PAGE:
Agrisolar could help mitigate ‘bottleneck’ in solar deployment

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BayWa r.e. is expanding a project in the Netherlands combining solar PV and redcurrant farming. Image: BayWa r.e.

Solar PV systems could become a “very interesting compliment” to France’s agricultural sector as developers seek to add capacity and land is in higher demand, according to the chief executive of renewable trade body Syndicat des énergies renouvelables (SER).

France’s government has called for 44.5GW of solar to be installed in the country by 2028, but SER figures from February last year warned that the country must double its current installed PV capacity by 2023 to meet future targets. More recently, grid operator RTE has said that that a downturn in economic activity related to the COVID-19 pandemic has created a downturn in the deployment of solar, meaning that the country’s 2023 targets for deployment appeared “out of reach”.

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Alexandre Roesch, who became SER’s CEO in 2017, told PV Tech that things are starting to move in the right direction, but “access to land” remains one of a handful of challenges for developers looking to install more solar capacity.

“We observe on the market that access to land is clearly a bottleneck today”, he said.

One solution currently being considered is combining existing farmland with new solar technology. SER published a report in December last year, exploring several examples of agrisolar systems. The report takes in case studies from a variety of land uses including greenhouse fruit and vegetable cultivation, vineyards, rooftop installations for farm buildings, fisheries and sheep breeding.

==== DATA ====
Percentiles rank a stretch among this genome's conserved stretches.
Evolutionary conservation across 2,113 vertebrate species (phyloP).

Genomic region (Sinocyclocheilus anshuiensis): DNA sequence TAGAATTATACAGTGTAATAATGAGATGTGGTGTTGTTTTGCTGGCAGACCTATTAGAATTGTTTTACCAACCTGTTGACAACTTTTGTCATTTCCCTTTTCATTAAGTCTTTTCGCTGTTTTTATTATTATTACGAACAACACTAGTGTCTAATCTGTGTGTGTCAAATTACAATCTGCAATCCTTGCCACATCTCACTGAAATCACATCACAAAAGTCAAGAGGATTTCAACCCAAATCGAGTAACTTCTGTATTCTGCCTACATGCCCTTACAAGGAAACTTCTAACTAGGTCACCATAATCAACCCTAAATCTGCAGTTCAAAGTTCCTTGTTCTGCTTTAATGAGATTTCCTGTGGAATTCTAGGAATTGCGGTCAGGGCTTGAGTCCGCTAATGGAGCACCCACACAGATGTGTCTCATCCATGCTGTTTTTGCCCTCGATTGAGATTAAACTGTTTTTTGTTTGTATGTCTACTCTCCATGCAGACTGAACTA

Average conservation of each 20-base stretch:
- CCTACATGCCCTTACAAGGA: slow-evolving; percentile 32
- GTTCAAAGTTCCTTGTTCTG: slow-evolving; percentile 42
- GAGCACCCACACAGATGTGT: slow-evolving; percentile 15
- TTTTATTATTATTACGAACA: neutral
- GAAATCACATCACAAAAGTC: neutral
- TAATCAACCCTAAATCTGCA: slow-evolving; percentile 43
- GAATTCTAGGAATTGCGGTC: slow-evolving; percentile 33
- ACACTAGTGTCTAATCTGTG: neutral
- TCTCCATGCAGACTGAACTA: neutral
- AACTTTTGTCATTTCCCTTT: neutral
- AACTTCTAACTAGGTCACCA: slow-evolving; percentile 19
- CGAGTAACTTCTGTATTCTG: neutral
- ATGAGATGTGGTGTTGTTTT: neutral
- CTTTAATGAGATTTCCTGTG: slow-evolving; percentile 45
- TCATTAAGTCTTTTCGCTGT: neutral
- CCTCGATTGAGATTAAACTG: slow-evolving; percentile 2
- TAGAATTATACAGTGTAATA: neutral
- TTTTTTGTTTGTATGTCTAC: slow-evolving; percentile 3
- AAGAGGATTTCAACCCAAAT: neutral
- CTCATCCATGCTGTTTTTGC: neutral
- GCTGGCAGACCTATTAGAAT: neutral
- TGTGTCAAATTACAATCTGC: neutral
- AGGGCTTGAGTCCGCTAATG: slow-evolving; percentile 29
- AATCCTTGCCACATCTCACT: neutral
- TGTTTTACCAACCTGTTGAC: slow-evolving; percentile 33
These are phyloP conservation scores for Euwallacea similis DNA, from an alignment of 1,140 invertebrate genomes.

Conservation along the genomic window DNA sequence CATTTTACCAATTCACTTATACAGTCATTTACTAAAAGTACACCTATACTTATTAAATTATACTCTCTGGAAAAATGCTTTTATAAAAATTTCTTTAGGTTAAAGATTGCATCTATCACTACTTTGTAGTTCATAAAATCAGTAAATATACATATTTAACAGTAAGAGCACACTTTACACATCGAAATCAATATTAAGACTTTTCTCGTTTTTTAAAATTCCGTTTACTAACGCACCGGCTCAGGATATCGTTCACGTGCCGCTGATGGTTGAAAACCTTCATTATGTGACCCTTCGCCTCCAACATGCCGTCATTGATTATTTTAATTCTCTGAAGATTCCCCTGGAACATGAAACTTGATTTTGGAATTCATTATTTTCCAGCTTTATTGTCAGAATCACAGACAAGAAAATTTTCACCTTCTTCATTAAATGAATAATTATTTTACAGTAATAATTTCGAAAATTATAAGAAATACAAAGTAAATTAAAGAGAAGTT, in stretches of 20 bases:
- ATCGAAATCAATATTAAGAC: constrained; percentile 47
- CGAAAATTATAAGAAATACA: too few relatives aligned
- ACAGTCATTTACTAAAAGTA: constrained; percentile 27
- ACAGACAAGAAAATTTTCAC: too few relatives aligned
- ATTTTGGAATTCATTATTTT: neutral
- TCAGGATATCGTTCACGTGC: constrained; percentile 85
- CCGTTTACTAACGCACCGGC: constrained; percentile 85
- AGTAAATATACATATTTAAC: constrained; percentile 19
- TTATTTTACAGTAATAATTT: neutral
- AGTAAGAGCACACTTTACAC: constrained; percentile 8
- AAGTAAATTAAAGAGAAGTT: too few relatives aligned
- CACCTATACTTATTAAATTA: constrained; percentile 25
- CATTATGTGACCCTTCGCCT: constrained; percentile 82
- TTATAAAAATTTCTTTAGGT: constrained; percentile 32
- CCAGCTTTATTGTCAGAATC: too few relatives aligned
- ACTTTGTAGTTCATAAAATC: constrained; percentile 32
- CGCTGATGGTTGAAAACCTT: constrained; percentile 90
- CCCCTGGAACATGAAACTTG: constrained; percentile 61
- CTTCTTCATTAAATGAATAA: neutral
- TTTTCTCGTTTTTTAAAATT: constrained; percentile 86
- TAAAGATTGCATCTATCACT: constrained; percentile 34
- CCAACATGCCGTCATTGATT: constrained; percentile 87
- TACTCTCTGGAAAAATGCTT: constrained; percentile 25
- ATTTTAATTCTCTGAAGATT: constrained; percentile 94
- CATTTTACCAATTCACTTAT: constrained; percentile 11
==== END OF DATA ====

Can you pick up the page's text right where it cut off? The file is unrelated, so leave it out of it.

Roesch said that the trade body has “tried to show some good examples of how we can do so on an agricultural land, and we have been inviting different representatives from the agricultural sector.” The case studies include innovations such as multi-chapel greenhouses fitted with solar panels in a way to ensure there is “sufficient minimum light” for the crops cultivated. Another case study demonstrates agricultural shutters for vineyards, that include a raised structure that allows machinery to pass under, and with modules that can be moved to shade crops when necessary and, SER claims, could preserve or even “improve agricultural yield compared to a similar plot”.

A number of new agrophotovoltaics projects and trials have started to emerge across Europe over the past year. Solar services provider Greencells formed a joint venture with Italian developer Renewable Consulting this week to develop a 350MWp solar project portfolio in Pugila with such a focus, while German renewables group BayWa r.e. has said that it plans to expand an agroPV project in the Netherlands that combined solar with redcurrants. Meanwhile, construction is also set to begin on two community solar parks in eastern Spain to assess the systems’ impact on cultivating tropical fruit.

“We believe that solar, but also other renewables, can be a very interesting compliment in terms of revenues,” Roesch said, ensuring that existing core activities on the land can be maintained.

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